This spec describes how to implement a graphical touchpad preferences application, and other supporting applications, to give users an easy out-of-the-box way to configure their touchpad device.


One of the problems many laptop users come across almost immediately after installing Ubuntu is that their touchpad does not work as they would like, and that there is no way to configure it.

Use cases

1. Alex has just finished installing Ubuntu on his new mobile computer. At the first logon he finds the touchpad default preferences uncomfortable: The mouse pointer always seems to jump while he is typing. He wants to disable the touchpad whenever he is typing.

2. From time to time Maria is sharing her laptop with her younger brother Tom. Tom has an unprivileged account on Maria's laptop and want to modify touchpad preferences just for his account.

3. John wants to modify his touchpad behavior. While making intermediate changes he wants to test the new behavior to see if he is comfortable with it.

Functional Overview

The implementation will consist of the following applications:

Preferences Application

Menu Entry: System > Preferences > Touchpad

The preferences application should:

Basic Preferences

The preferences application should support the following basic preferences, which should be suitable for most users.

Here's how this is implemented on OSX:


Advanced Preferences

Advanced users can click on an "Advanced" button which will give them access to every feature supported by their hardware.

synaptics(5) has a list of everything supported by the driver, we'll need to spec out how to display all these in the GUI, here's a set of screen-shots showing off how windows does this.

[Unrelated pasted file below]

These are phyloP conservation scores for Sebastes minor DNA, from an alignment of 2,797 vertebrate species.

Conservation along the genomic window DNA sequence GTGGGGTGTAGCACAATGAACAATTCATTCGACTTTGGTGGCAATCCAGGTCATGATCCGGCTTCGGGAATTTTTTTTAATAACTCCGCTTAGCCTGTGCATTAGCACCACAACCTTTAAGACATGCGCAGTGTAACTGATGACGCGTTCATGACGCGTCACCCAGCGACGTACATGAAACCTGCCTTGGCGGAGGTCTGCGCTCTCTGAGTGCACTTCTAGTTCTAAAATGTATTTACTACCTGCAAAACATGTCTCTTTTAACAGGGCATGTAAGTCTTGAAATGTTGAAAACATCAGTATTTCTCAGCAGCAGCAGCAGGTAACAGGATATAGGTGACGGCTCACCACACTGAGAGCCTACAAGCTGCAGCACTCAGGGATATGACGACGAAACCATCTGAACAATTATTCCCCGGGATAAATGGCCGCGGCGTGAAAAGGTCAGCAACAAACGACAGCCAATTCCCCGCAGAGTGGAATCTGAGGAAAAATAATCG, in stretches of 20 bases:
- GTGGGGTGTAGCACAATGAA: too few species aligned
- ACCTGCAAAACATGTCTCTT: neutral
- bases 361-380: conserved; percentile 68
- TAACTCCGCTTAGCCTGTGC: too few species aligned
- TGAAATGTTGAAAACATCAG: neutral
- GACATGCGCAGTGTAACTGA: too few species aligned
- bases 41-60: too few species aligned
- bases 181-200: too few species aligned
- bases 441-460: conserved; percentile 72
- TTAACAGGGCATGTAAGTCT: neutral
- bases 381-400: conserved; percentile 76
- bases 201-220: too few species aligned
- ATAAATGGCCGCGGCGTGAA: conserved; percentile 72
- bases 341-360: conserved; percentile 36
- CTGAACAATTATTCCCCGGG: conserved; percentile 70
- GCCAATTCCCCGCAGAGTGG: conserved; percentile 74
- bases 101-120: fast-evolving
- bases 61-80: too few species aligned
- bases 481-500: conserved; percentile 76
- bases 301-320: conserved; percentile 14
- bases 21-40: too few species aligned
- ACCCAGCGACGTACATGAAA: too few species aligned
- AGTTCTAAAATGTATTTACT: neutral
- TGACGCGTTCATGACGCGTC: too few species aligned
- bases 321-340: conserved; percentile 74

Note: the link here's a set of screen-shots results in http error 403 from some nginx server.

Techical Overview

Preferences Application

TODO: Describe technical details of preferences application here.


It's important that nothing relies on the presence of an Xorg.conf file, since in the future distributions may just stop including one. Even if that doesn't ever happen, the formatting of Xorg.conf is not really designed to be parsed or written by software, and generally when software attempts to modify the file, it either breaks customisations from the user, or otherwise just pisses them off.

Instead, let's use GCONF!

Configuration will be stored at //desktop/gnome/peripherals/touchpad/DEVICEID, where DEVICEID is a unique ID from HAL. We give each device it's own sub section so we can support multiple devices with different configurations.

Under each device would be all the preferences supported by the preferences application.

Applying the configuration

We need to apply touchpad configuration upon login, which can easily be done by creating a script and a .desktop file in /usr/share/gnome/autostart/ that references it.


Synaptics X Driver Changes

Open Issues


CategorySpec CategorySpec

GnomeTouchpadManager (last edited 2010-09-07 15:52:10 by intrader)